Wednesday, November 28, 2012

Up against the cliff -- what words tell us -- Nov. 28, 2012 column


What if it hadn’t been a cliff that Ben Bernanke conjured up last February?

The Federal Reserve chairman used the phrase “fiscal cliff” to describe the drastic effects on the economy of automatic tax increases and spending cuts that will take place after Jan. 1, if Congress and the White House fail to agree on a deficit reduction plan.

He could have said, as some liberal Democrats do now, fiscal slope or curve or hill. Progressives hope downplaying the danger of the cliff will give President Barack Obama more spine in negotiating with the Republicans. 
Bernanke’s use of cliff in testimony on Capitol Hill seemed fresh, but it was a 1970s retread.

Ben Zimmer, the language columnist for the Boston Globe, tracked fiscal cliff to a Dallas Morning News editorial on June 16, 1975: "Who hasn't looked with horror at New York City's financial plight? The nation's biggest, richest city is about to go over the fiscal cliff if the state and federal governments don't lend a helping hand." 

Zimmer found other newspaper writers had climbed the fiscal cliff in the 1980s to describe their local budget battles.
With his visit to the cliff, Bernanke endowed with horror the prospect that Washington again will fail to deal with the nation’s economic problems. Naturally, the phrase caught on. It’s our own Mayan end of the world. 

Nobody imagined we’d still be staring into the canyon nine months later.

Calling it a curve instead of a cliff might not make reaching compromise in Washington any easier, but a more benign metaphor might prevent a sense of rising panic in some Americans.

The stock markets are nervous, and some people reportedly were so anxious about the looming consequences of cliff diving -- recession and unemployment over 9 percent – that they stayed home on Black Friday. Friends, that is no way to jumpstart the economy.

For many of us, fiscal cliff evokes the last scene in the movie “Thelma and Louise,” only now, 21 years later, we’re in the back seat of the Thunderbird, about to sail into the abyss.  

We stand by helplessly as talking heads say that the president and the House speaker again today did not meet face to face. The countdown continues to cliffageddon.

The fiscal cliff is the latest in a series of cinematic terms with political impact. Ronald Reagan brought us welfare queens, Barack Obama the bitter people clinging to their guns and religion, and Mitt Romney the 47 percent on the dole who see themselves as victims.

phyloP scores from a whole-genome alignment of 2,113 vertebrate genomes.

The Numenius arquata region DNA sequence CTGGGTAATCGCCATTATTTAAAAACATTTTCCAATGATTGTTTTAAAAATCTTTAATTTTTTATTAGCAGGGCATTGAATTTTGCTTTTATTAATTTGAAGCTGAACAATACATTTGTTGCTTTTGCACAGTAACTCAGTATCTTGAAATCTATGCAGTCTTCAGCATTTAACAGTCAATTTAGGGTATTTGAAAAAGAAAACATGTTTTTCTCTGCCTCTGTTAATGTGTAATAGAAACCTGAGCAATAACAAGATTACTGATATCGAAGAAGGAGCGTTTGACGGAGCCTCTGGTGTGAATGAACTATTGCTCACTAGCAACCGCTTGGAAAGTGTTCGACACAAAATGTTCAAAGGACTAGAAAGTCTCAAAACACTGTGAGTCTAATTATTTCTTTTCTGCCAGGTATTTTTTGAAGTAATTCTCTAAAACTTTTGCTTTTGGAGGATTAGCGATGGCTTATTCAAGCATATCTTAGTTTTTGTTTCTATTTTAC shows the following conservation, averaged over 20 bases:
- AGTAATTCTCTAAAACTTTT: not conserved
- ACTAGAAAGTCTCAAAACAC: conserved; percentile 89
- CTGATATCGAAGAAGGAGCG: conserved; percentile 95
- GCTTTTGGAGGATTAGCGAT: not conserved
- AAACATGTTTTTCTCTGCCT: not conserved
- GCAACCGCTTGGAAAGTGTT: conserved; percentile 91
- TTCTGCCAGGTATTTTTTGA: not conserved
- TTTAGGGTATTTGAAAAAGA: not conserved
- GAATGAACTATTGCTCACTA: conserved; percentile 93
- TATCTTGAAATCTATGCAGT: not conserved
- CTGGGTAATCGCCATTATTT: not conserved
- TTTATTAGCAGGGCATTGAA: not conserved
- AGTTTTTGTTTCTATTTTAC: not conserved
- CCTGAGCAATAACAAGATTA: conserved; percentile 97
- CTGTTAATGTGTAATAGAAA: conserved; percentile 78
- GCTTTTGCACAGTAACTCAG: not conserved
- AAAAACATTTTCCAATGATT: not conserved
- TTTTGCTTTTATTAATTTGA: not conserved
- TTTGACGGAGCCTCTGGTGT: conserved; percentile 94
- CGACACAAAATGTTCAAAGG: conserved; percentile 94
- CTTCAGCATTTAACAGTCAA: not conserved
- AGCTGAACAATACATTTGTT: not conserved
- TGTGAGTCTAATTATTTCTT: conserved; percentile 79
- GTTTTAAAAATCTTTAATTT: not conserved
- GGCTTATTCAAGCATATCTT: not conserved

It’s possible the fiscal cliff won’t disappear with the New Year’s confetti. The president and Congress could do just enough to get us through the crisis and resume negotiations on the debt ceiling and tax and entitlement reforms next year. 

Speaking of entitlement reform, Republicans say Democrats must embrace cuts in safety net programs to reach a budget deal. Only a few months ago, though, the Republican Congressional Campaign Committee urged GOP candidates to steer away from the very words entitlement reform.

“Do not say ‘entitlement reform,’ ’privatization,’ ‘every option is on the table,’” the campaign committee advised in an email in August, shortly after Mitt Romney chose Paul Ryan, the House budget chairman, as his running mate, Politico reported. “Do say: ‘strengthen,’ ‘secure,’ ‘save,’ ‘preserve,’ ‘protect.’”

The goal was to distance Republican candidates from some of Ryan’s “reforms” of Social Security and Medicare, which were unpopular with older voters.

This week, Drew Altman, head of the Kaiser Family Foundation, a nonpartisan think tank on health policy issues, suggested that news organizations resist using the phrase entitlement reform, even though politicians do.

The phrase makes any changes in Medicare and Medicaid that Democrats and Republicans agree on “sound more palatable and forward thinking,” Altman wrote on his blog.

Altman, a former welfare commissioner of New Jersey who worked on state and national welfare reform, said he’d been pleased years ago when reporters wrote of “welfare reform.”

“Welfare ‘overhaul’ would have been a much more neutral description but I admit that when I was selling my welfare reform program…I was more than happy for the media call it reform,” he wrote.

Words do matter. Now, can we reform the cliff?

© 2012 Marsha Mercer. All rights reserved.

1 comment:

  1. Ms Mercer is so right. Words do matter and if congress and the president can reach an agreement to reform the cliff or whatever, we all will be winnners.

    Excellent job Ms. Mercer, your column is timely and on-the-mark.